Becoming a Christian Changed How I View My Depression


During an episode of depression, I often find it very difficult to see the end of it. I often feel as if I will be stuck in this state forever. The darkness becomes very overwhelming and the light of a future dims. Each day gets harder and harder — simple tasks such as showering or eating feel like climbing a mountain. Isolation becomes the easiest thing to do. I start to think, What’s the point in talking to anyone when no one understands?

Depression is the darkest and loneliest place I have ever experienced, and I genuinely believed I would die in that place. I could not see any relief. I could not see a future. All I saw was darkness.

However, I did find relief. I found comfort. I found love. I found healing in my faith and belief in God. The major change was I now had hope. Hope that I could overcome, that I don’t have to die from depression — I can get out of the hole. The light was shining brighter.

I started to see things from a different perspective, I started to imagine a future where I finished my degree, got married, had children. I started to see my struggle as temporary and believing there would be an end. I found so much comfort in the love of Christ that I didn’t find anywhere else.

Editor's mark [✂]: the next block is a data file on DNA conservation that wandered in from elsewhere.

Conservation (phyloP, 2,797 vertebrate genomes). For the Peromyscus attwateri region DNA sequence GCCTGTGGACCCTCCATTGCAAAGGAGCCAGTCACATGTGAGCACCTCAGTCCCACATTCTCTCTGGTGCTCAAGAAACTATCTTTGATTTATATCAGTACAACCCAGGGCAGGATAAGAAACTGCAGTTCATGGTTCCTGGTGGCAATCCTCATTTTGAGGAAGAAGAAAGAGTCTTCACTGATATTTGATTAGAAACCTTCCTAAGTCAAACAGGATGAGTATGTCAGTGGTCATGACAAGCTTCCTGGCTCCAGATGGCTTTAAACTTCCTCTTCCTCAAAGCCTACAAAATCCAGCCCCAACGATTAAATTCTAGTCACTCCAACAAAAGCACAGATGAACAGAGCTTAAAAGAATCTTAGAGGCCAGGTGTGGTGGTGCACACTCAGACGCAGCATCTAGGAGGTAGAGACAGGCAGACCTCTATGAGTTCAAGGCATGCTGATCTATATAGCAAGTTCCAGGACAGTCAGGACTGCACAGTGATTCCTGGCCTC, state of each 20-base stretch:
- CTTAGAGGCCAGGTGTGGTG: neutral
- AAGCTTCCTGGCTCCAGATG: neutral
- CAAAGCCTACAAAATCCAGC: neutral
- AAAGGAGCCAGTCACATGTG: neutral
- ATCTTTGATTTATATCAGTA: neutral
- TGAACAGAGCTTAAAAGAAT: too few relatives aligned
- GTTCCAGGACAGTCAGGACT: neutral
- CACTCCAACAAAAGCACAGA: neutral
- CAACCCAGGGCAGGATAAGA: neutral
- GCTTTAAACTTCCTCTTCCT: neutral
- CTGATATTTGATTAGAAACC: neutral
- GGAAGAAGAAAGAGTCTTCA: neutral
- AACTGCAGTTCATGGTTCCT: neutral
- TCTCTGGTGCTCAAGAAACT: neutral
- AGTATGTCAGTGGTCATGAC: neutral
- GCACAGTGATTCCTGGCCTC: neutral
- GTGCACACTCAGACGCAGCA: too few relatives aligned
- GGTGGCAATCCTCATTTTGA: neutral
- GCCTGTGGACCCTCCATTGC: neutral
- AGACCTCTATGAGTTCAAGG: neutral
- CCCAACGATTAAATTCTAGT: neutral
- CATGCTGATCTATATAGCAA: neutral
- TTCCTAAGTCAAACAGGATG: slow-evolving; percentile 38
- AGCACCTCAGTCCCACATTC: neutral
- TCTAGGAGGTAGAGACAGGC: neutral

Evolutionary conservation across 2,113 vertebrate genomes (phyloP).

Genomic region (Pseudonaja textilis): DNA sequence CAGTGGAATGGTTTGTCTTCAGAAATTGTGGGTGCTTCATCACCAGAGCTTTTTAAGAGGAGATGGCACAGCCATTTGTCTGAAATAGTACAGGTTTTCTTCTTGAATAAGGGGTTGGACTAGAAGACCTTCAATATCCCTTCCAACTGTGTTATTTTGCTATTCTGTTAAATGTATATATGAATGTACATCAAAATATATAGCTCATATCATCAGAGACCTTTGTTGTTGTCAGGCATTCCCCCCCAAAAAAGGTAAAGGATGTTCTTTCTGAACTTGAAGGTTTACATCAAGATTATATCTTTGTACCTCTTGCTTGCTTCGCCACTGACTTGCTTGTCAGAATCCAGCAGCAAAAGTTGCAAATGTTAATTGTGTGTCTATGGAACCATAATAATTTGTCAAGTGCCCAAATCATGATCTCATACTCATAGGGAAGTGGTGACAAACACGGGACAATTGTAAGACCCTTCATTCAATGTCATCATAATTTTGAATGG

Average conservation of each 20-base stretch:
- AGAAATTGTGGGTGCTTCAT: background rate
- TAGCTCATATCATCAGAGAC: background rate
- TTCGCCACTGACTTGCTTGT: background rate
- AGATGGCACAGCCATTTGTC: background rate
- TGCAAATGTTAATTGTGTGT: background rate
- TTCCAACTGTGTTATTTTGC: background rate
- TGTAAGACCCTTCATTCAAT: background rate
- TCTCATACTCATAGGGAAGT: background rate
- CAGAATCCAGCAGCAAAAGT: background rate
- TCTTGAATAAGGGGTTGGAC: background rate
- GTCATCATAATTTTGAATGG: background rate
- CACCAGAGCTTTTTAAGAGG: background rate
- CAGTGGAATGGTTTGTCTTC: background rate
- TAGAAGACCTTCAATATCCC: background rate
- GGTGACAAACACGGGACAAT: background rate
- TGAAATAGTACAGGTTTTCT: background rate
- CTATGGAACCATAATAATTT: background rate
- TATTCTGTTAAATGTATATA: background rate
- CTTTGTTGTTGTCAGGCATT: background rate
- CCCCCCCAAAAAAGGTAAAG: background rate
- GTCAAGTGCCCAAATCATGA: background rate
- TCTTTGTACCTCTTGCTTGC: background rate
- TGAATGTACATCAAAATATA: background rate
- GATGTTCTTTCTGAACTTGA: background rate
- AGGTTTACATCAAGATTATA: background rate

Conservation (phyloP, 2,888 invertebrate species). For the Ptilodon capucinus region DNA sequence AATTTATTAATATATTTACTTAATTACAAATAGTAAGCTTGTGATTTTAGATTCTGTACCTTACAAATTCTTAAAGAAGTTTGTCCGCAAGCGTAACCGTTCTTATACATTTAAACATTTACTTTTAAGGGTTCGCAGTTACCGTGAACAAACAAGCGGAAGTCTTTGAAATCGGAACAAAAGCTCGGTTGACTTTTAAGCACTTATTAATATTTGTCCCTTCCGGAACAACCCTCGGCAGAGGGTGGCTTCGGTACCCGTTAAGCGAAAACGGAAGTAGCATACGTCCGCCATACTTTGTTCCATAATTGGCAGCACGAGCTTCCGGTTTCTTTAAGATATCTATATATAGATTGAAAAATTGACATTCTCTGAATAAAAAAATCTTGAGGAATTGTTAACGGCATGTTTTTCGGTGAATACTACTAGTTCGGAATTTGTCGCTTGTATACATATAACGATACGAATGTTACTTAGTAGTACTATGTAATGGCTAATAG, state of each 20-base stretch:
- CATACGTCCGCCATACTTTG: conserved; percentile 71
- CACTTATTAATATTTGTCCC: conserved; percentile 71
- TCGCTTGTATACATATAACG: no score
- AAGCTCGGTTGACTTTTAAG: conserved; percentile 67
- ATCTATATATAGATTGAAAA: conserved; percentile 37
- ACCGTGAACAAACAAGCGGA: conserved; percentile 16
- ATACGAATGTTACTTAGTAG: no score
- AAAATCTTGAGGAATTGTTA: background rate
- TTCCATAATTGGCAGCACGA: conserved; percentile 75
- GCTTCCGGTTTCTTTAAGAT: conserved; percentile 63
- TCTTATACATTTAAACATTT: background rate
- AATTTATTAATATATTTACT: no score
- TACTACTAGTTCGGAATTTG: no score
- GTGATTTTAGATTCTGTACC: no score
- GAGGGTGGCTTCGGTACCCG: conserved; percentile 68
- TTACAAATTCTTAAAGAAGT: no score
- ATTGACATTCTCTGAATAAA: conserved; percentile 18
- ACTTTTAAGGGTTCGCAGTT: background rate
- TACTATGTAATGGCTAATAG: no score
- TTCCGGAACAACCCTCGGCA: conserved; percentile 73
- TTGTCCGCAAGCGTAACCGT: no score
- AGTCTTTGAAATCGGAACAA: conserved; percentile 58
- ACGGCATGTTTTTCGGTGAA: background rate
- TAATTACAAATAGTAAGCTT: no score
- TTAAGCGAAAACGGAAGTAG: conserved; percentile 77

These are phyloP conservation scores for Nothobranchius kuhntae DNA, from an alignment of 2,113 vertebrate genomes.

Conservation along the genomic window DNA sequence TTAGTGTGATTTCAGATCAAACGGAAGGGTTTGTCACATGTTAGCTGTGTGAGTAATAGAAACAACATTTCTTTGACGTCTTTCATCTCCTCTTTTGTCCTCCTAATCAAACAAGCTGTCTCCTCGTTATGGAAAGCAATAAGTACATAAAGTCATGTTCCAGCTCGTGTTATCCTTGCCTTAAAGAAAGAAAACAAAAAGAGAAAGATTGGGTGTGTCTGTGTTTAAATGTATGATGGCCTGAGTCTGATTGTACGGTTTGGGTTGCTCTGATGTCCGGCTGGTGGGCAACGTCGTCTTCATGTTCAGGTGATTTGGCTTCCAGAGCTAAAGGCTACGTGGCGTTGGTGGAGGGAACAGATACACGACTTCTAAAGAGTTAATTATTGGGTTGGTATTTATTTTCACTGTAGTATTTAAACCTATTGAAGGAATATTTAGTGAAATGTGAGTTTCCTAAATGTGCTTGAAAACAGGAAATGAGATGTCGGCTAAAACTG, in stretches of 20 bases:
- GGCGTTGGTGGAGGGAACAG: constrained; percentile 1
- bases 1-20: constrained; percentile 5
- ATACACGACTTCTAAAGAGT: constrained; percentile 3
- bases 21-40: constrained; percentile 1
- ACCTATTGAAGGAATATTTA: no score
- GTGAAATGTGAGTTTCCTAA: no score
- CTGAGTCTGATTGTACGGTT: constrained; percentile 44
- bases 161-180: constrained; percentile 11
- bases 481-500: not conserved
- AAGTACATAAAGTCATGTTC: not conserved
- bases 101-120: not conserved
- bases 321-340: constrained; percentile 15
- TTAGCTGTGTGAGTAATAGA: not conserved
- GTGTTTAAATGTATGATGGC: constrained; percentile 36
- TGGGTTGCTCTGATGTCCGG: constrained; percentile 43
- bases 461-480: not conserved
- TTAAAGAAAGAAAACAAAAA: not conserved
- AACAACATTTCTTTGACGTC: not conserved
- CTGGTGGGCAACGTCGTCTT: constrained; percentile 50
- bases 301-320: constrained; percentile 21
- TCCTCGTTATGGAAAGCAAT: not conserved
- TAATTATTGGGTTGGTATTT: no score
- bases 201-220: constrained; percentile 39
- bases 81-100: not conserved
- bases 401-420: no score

I began to find strength and motivation to fight the darkness I was feeling. I began reaching out to those around me about what I was experiencing — I found community. This was amazing as for once, I realized I wasn’t alone, there were people who cared even if they didn’t fully understand how I was feeling.

I’m grateful for this transition of perspective because without it, I don’t know if I would still be alive today. Though there are sometimes the periods of time when I do still experience depression, I am much stronger and able to fight and overcome it.

To anyone who may be struggling to see a way out of depression, I encourage you to keep fighting. There is a way out — keep hope alive.

If you or someone you know needs help, visit our suicide prevention resources page.

If you need support right now, call the National Suicide Prevention Lifeline at 1-800-273-8255 or text “START” to 741-741.

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Unsplash photo via Jacob Meyers.


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